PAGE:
Even though it's shorter than most of Britain is wide, Corsica is twice as high, earning it the title of the most mountainous island in the Mediterranean; its highest peak, Monte Cinto, is a lofty 2,706 metres above sea level. Closer to Italy than to mainland France, Corsica villas give visitors the opportunity to explore the island's towering terrain and hybrid culture, which has developed its own unique identity over the centuries of territorial squabbles. With over 200 beaches to choose from, HomeAway's range of Corsica appartments is never far from the surf and sand. With such pervasive highlands and over 1,000km of coast, there's a rich diversity of geography, natural habitats, and enigmatic history to explore.
Corsica holiday rentals tend to congregate around the beaches, so only a few come with access to a pool. This proximity to the sea means there are plenty of aquatic activities to keep visitors busy, with fishing, scuba diving and sailing high on the list of favourites. Coastal self catering in Corsica doesn't restrict your inland options, however, as the mountains are laced with hiking, mountain biking and horse trekking trails, including the famous GR 20 route.
Beaches: Holidays in Corsica apartments tend to centre around a beach, and there are plenty to choose from. Over 200 ring the island, so they're usually the focus of most holidays. Swimming, sunbathing and snorkelling are typically available everywhere, while the more popular beaches have the infrastructure for equipment rental.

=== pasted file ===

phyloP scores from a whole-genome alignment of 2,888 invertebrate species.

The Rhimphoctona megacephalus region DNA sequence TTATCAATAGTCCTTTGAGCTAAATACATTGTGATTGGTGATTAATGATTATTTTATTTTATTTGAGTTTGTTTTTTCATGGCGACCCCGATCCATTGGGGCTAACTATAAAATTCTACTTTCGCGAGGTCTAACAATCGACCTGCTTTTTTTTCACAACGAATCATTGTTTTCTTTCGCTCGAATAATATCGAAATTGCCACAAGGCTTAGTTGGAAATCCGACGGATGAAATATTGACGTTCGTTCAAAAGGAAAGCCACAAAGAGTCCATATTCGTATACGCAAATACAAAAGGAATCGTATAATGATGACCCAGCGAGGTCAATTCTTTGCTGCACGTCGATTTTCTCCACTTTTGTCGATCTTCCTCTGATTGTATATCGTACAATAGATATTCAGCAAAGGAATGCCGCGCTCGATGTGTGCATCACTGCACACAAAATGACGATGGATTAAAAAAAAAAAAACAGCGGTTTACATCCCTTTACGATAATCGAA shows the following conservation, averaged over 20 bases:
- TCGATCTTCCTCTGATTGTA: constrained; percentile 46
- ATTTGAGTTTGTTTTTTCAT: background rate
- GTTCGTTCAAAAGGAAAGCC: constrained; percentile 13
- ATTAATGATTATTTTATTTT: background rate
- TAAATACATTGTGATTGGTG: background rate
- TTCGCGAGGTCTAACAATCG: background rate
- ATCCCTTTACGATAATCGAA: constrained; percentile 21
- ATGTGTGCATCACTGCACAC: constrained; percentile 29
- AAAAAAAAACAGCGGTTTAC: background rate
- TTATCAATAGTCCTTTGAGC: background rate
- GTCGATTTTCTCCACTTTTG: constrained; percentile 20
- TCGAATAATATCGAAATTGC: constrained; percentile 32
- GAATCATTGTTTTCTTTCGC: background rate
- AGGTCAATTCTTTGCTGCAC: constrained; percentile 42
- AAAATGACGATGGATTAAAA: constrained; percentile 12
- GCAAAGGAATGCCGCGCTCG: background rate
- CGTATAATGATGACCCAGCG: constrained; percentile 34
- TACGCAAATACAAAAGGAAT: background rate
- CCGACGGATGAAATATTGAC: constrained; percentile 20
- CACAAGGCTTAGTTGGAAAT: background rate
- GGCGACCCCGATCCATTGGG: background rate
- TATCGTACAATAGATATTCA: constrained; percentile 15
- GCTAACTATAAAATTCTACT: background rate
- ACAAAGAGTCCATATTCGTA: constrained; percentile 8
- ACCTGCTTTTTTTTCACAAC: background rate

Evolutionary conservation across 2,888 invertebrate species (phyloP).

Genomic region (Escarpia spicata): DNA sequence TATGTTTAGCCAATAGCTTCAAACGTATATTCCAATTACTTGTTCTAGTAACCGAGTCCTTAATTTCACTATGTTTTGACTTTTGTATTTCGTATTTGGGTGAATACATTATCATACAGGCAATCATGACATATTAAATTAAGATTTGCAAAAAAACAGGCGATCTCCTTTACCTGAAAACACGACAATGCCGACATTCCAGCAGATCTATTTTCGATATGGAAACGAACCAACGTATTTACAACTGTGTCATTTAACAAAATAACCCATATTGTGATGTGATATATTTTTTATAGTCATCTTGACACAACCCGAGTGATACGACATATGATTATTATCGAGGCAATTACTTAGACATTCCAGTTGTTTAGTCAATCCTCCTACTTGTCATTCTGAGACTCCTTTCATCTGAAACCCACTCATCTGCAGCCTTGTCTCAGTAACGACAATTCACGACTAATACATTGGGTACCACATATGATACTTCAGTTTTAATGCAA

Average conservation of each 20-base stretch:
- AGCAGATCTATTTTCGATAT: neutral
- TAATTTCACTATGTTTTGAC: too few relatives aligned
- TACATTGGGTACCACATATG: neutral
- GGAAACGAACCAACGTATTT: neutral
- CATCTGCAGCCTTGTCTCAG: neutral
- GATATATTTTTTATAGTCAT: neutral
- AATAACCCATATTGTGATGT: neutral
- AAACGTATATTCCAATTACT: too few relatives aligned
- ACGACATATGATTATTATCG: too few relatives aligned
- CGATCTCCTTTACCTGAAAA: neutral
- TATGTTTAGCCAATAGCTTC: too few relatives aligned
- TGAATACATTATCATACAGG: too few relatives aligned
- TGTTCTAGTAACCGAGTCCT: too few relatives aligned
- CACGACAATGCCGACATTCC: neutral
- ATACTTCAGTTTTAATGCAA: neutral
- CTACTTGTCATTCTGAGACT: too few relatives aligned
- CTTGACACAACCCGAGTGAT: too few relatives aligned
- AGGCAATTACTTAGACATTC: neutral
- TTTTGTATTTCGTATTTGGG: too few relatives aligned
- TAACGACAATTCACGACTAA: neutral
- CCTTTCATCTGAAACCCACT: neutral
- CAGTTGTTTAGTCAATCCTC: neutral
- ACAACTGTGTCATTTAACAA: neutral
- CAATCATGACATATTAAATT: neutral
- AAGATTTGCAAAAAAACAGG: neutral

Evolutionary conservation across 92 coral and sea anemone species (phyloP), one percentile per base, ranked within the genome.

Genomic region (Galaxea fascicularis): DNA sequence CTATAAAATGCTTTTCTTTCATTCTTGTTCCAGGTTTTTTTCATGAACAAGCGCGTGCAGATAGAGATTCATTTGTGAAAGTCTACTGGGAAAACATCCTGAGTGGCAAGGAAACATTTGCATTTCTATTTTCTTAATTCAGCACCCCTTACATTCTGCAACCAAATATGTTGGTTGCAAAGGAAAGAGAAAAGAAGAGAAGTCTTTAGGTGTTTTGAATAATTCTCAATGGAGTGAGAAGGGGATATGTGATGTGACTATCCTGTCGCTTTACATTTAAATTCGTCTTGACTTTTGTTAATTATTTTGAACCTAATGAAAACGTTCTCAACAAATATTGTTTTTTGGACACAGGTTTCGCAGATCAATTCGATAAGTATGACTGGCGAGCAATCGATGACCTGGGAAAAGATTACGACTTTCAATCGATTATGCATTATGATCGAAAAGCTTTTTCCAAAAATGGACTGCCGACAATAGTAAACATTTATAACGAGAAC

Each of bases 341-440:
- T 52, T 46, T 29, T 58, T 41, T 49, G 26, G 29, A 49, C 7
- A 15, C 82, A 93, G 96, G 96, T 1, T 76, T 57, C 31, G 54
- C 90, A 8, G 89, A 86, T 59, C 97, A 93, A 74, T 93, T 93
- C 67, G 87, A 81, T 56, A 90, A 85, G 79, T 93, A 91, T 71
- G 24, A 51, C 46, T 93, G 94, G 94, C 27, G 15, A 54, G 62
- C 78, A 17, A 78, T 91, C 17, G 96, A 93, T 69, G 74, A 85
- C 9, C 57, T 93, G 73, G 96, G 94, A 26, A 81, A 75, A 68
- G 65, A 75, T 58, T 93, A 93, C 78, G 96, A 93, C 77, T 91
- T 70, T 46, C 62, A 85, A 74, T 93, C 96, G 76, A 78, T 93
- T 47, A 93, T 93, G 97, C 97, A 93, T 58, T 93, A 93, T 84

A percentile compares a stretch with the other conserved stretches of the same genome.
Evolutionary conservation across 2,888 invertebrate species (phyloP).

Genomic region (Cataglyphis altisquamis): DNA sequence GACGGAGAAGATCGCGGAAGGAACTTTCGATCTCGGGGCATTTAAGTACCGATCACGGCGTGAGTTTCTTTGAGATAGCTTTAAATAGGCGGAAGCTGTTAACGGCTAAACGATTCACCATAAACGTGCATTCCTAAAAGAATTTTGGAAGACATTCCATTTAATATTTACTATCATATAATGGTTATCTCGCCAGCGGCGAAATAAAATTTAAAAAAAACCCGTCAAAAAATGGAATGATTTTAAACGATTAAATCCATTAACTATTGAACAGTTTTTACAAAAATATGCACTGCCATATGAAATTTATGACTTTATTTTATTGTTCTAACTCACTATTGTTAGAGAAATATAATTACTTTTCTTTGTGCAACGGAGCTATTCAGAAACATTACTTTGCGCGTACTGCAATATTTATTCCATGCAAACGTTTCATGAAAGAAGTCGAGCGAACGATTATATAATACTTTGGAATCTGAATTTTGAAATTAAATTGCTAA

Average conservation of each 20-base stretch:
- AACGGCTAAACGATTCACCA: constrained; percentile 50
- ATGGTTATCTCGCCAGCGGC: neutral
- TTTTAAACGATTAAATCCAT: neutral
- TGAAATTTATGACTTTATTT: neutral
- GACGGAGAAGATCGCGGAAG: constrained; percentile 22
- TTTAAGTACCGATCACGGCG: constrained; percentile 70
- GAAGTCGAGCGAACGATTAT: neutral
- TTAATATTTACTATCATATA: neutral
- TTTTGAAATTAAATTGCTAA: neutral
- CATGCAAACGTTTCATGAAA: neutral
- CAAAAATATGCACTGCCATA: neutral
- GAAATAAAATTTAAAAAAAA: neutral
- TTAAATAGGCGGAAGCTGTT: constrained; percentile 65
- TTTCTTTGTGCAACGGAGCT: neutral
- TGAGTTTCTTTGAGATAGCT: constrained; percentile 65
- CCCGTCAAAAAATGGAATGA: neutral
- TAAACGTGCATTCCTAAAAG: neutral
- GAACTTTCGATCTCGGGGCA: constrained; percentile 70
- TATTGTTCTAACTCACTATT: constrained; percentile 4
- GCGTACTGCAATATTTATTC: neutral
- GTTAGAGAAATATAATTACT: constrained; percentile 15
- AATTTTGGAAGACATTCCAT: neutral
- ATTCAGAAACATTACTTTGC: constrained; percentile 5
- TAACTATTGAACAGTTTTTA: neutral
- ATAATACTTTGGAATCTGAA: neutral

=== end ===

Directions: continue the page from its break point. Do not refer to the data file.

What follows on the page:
Nightlife: Corsica's nightlife reflects its independent ways. They have their own French/Italian hybrid cuisine, which heavily features pork and chestnuts. They also make their own wine, beer and even coke. Otherwise, the drinking and dancing scene is quite laid back; this isn't really a place to come to party, though there are nightclubs in some of the larger towns.
Outdoor pursuits: When days on the beach get boring or on a rare cloudy day, the mountainous inland terrain readily lends itself to exploration. Trails criss-cross the island, allowing access on foot, bike or horseback. There are some impressive peaks to tackle too, with at least 45 over 2,000 metres.
Shopping: Corsica isn't really a place to come for designer shopping, but crafts – there are all sorts of local products to be found in the markets, common to pretty much every town. The local honey and olive oil are particularly good if looking to get ingredients for supper. That said, there are a few upscale boutiques in Ajaccio, where HomeAway conveniently offers luxury holiday accommodation. Otherwise, the main tourist centres like Porto-Vecchio, where HomeAway has a selection of more affordable holiday homes, have the more usual touristy souvenir stores.
Culture: The independent culture of Corsica lies mainly in the cuisine and their own idiosyncratic language of Corsican. This bares some resemblance to Italian, but is distinct enough to be more than a dialect, and is classified separately. Architecturally, there are many interesting ruins to explore, tracking the waves of colonising cultures throughout the island's history.
Corsica enjoys one of the highest daily sunshine averages in all of France, at 7.5 hours per day. This is reflected in the temperatures, with an average summertime high of 28°C. Winter highs are not too shabby either, usually topping out in the low-teens. The characteristics of being in the middle of the Mediterranean are such that the holiday season extends slightly longer than elsewhere, feasibly lasting from April to November.
Direct flight options from the UK are sparse, with most trips requiring a connection through France or elsewhere on the continent, but the choice is extensive. EasyJet does fly direct from Bristol and Manchester and, along with Thomsonfly and Germanwings, from London. All three fly into Bastia, with EasyJet also servicing Ajaccio, two of the four airports on the island. There are also regular ferries from Marseille, Nice and Toulon, as well as from Italy, though these can be crowded and expensive in season.